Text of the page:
(0)
total: $ 0.00

You're currently on:

Sample Pages

  • Sample Page 1
  • Sample Page 2

24 Clauses For 8 Estate Planning Opportunities After The 2017 Tax Cuts And Jobs Act (45 Pages)

$ 269.00
Add Items to Cart


The passage of the 2017 Tax Cuts and Jobs Act has heralded a new era in estate planning. The greatly increased transfer tax exclusion to $11.18 million, indexed for inflation, is effective from 2018 through 2025, when it is suspended, and returns to the 2017 levels, indexed for inflation. Taking into account political risk, the opportunity to take advantage of the 2017 law could be a once in a lifetime opportunity. Portability is retained. Estate tax planning is “simplified” for many people. Seeking optimal income tax basis adjustments is a goal for everyone. 


That said, however, for many people, the need for trusts and more sophisticated planning may not be just a matter of tax planning. That has been simplified. However, issues of asset protection, management, blended families, state death taxes, providing for multi-generations of a family, etc. have not vanished with the passage of the 2017 Act. Instead, planners now have more options to present to clients – options that require careful selection and preparation of the Forms needed to address a wide variety of planning issues.


Portability.  Portability is simply an estate and gift tax “game changer.” The ability for one spouse to leave all of his or her property to the surviving spouse with no loss of the transfer tax exclusion available at the first death without the need to address complex planning for titling of assets, avoid possibly unwanted trust creation at the first death and have a “simplified” estate plan will be of great appeal to many clients. It will be the right plan for some, but not for others. Note that once established, by a death, the portability amount is not indexed for inflation.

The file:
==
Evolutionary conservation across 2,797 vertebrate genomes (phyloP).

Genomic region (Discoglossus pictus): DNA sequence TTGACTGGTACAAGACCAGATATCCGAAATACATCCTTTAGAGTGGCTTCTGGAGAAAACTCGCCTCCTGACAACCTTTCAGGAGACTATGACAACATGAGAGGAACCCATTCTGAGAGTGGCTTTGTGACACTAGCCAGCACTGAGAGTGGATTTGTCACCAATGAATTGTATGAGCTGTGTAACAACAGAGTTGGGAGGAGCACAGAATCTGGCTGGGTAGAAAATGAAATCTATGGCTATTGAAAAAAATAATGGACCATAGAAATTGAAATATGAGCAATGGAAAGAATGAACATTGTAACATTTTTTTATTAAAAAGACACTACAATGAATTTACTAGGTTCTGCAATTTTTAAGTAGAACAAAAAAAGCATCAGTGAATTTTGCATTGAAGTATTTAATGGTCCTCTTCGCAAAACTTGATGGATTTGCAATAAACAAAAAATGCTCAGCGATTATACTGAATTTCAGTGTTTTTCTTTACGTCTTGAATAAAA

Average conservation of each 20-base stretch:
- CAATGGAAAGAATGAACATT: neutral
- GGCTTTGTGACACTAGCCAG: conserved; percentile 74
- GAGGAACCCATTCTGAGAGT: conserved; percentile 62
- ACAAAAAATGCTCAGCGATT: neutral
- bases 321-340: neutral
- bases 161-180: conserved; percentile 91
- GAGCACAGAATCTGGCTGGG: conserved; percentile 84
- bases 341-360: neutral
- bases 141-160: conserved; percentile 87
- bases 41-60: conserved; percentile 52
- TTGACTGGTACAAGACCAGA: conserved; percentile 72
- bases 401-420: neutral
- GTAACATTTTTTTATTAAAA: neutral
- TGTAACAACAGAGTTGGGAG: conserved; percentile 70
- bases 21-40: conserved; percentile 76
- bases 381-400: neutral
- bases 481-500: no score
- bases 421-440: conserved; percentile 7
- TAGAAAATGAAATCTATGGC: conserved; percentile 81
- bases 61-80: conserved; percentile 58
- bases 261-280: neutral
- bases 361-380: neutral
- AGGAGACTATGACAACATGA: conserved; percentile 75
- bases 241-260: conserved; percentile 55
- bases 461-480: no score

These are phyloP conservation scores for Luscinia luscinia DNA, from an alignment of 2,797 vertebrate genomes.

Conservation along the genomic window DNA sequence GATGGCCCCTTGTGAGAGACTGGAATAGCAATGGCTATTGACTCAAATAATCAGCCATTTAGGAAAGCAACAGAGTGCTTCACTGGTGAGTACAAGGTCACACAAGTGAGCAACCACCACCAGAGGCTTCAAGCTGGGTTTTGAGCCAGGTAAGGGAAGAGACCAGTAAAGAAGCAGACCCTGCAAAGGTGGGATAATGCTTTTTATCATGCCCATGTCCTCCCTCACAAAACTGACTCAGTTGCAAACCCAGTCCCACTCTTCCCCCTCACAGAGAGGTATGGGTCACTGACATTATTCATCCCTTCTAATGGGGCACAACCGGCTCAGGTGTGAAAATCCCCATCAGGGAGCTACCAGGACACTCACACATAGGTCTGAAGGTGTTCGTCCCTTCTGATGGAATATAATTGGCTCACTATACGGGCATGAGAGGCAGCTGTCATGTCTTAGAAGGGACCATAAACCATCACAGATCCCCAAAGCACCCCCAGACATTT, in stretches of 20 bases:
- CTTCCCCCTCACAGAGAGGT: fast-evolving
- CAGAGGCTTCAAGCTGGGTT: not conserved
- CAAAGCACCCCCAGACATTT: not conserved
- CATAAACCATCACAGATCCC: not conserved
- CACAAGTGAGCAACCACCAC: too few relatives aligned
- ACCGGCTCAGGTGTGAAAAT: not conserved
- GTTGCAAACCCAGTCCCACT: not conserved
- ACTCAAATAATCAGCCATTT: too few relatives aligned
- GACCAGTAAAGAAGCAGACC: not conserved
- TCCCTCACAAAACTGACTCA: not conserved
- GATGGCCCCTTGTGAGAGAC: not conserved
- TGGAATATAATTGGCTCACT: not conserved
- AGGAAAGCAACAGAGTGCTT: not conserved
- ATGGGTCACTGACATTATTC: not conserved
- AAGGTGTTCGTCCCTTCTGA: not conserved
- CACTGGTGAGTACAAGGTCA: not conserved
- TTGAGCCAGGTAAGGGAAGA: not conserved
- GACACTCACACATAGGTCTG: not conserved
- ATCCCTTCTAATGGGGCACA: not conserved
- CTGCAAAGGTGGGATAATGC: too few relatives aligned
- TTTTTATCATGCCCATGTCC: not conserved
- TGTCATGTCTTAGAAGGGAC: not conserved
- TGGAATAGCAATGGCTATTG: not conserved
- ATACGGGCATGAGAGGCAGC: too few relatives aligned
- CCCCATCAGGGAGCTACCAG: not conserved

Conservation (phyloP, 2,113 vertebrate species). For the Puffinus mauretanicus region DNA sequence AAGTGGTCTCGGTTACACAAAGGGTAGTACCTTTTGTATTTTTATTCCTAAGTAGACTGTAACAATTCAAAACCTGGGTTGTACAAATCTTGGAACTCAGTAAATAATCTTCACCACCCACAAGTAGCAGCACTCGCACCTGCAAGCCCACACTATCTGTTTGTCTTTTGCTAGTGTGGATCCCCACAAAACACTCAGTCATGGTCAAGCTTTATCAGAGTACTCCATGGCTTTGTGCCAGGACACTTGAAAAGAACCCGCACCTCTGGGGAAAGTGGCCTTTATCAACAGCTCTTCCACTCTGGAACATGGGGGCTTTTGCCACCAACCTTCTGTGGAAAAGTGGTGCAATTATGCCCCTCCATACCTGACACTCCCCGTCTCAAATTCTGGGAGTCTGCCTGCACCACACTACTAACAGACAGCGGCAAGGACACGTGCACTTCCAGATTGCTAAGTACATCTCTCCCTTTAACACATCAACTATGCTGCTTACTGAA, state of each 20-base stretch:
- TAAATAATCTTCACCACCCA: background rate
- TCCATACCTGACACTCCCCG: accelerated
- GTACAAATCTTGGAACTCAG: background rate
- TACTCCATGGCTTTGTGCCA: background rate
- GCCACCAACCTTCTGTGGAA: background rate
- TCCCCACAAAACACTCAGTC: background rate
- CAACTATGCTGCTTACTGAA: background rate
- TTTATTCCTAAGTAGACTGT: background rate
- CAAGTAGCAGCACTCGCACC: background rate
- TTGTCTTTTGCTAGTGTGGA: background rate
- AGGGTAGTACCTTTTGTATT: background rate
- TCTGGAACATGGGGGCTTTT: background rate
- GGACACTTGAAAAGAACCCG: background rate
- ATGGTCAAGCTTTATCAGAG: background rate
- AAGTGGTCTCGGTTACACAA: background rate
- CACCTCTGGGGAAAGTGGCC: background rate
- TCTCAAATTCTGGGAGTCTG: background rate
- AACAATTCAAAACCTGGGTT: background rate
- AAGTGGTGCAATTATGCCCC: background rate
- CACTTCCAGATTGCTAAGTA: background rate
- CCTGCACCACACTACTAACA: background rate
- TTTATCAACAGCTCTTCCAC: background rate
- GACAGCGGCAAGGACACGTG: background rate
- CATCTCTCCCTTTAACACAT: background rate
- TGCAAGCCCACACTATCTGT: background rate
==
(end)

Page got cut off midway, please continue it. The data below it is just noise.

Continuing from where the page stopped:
Two important challenges for the estate planner are to address future appreciation of property and its income tax basis. Since the portability exemption is not indexed, it is possible that a surviving spouse, having inherited an appreciating property from a deceased spouse, may see great appreciation in that property over time – and the law will say that the inherited property is taxed when the surviving spouse dies. When property is left to a surviving spouse, there will be a basis adjustment at the deaths of both the first and the second spouse to die. That is favored post the 2017 Act, given the income tax rate on long-term capital gains of 20% for the wealthiest taxpayers, and given the imposition of the 3.8 net investment income tax on taxpayers whose adjusted gross income passes certain thresholds. Property transferred to a credit shelter bypass trust at the first death will not have its appreciation taxed when the surviving spouse dies, but the law will not allow a further basis adjustment to the property passing to heirs at the death of the surviving spouse. Is it possible to “have it both ways” – i.e. protect the property left by the first decedent spouse from appreciation and still get a basis step up? That will be among the issues addressed in the Forms below.


Despite the high exclusions from gift, estate and generation-skipping transfer tax, complex family relationships, creditor concerns, issues of maturity and management and the existence of state estate taxes suggest that the most simple plan is not always the appropriate plan for every client.